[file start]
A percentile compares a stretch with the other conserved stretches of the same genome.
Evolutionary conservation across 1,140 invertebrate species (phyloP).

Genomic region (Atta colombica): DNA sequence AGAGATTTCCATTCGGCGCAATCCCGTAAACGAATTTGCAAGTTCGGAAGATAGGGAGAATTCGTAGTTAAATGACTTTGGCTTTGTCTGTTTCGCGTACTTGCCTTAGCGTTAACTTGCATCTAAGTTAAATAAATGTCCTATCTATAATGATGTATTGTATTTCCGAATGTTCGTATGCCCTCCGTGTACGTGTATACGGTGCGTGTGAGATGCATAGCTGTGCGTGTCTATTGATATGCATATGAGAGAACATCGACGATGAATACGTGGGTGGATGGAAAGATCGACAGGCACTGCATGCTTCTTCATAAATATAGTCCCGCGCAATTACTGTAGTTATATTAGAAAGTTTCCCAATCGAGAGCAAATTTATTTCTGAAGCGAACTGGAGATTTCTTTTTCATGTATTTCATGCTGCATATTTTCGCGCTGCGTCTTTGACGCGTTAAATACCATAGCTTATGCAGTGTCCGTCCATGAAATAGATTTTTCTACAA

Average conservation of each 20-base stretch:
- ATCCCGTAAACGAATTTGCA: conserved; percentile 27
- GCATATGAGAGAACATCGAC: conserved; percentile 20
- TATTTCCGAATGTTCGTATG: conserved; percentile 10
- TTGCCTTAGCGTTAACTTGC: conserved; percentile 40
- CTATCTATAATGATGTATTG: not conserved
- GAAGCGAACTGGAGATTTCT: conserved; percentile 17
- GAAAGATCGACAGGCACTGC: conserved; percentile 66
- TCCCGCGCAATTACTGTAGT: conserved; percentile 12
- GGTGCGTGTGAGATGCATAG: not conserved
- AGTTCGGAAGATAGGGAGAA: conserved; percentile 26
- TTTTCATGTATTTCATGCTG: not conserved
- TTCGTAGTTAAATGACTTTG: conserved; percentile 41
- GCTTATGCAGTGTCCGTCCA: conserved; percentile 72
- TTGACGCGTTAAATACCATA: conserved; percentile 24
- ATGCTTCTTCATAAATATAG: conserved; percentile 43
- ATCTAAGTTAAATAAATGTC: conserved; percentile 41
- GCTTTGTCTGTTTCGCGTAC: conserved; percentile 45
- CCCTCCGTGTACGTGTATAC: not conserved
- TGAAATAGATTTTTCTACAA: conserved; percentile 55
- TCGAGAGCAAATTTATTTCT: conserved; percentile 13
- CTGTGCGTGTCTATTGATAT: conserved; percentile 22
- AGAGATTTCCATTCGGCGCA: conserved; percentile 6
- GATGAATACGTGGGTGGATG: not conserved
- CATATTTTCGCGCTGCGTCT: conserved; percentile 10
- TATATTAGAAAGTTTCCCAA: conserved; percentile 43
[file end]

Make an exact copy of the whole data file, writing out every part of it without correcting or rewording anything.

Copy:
A percentile compares a stretch with the other conserved stretches of the same genome.
Evolutionary conservation across 1,140 invertebrate species (phyloP).

Genomic region (Atta colombica): DNA sequence AGAGATTTCCATTCGGCGCAATCCCGTAAACGAATTTGCAAGTTCGGAAGATAGGGAGAATTCGTAGTTAAATGACTTTGGCTTTGTCTGTTTCGCGTACTTGCCTTAGCGTTAACTTGCATCTAAGTTAAATAAATGTCCTATCTATAATGATGTATTGTATTTCCGAATGTTCGTATGCCCTCCGTGTACGTGTATACGGTGCGTGTGAGATGCATAGCTGTGCGTGTCTATTGATATGCATATGAGAGAACATCGACGATGAATACGTGGGTGGATGGAAAGATCGACAGGCACTGCATGCTTCTTCATAAATATAGTCCCGCGCAATTACTGTAGTTATATTAGAAAGTTTCCCAATCGAGAGCAAATTTATTTCTGAAGCGAACTGGAGATTTCTTTTTCATGTATTTCATGCTGCATATTTTCGCGCTGCGTCTTTGACGCGTTAAATACCATAGCTTATGCAGTGTCCGTCCATGAAATAGATTTTTCTACAA

Average conservation of each 20-base stretch:
- ATCCCGTAAACGAATTTGCA: conserved; percentile 27
- GCATATGAGAGAACATCGAC: conserved; percentile 20
- TATTTCCGAATGTTCGTATG: conserved; percentile 10
- TTGCCTTAGCGTTAACTTGC: conserved; percentile 40
- CTATCTATAATGATGTATTG: not conserved
- GAAGCGAACTGGAGATTTCT: conserved; percentile 17
- GAAAGATCGACAGGCACTGC: conserved; percentile 66
- TCCCGCGCAATTACTGTAGT: conserved; percentile 12
- GGTGCGTGTGAGATGCATAG: not conserved
- AGTTCGGAAGATAGGGAGAA: conserved; percentile 26
- TTTTCATGTATTTCATGCTG: not conserved
- TTCGTAGTTAAATGACTTTG: conserved; percentile 41
- GCTTATGCAGTGTCCGTCCA: conserved; percentile 72
- TTGACGCGTTAAATACCATA: conserved; percentile 24
- ATGCTTCTTCATAAATATAG: conserved; percentile 43
- ATCTAAGTTAAATAAATGTC: conserved; percentile 41
- GCTTTGTCTGTTTCGCGTAC: conserved; percentile 45
- CCCTCCGTGTACGTGTATAC: not conserved
- TGAAATAGATTTTTCTACAA: conserved; percentile 55
- TCGAGAGCAAATTTATTTCT: conserved; percentile 13
- CTGTGCGTGTCTATTGATAT: conserved; percentile 22
- AGAGATTTCCATTCGGCGCA: conserved; percentile 6
- GATGAATACGTGGGTGGATG: not conserved
- CATATTTTCGCGCTGCGTCT: conserved; percentile 10
- TATATTAGAAAGTTTCCCAA: conserved; percentile 43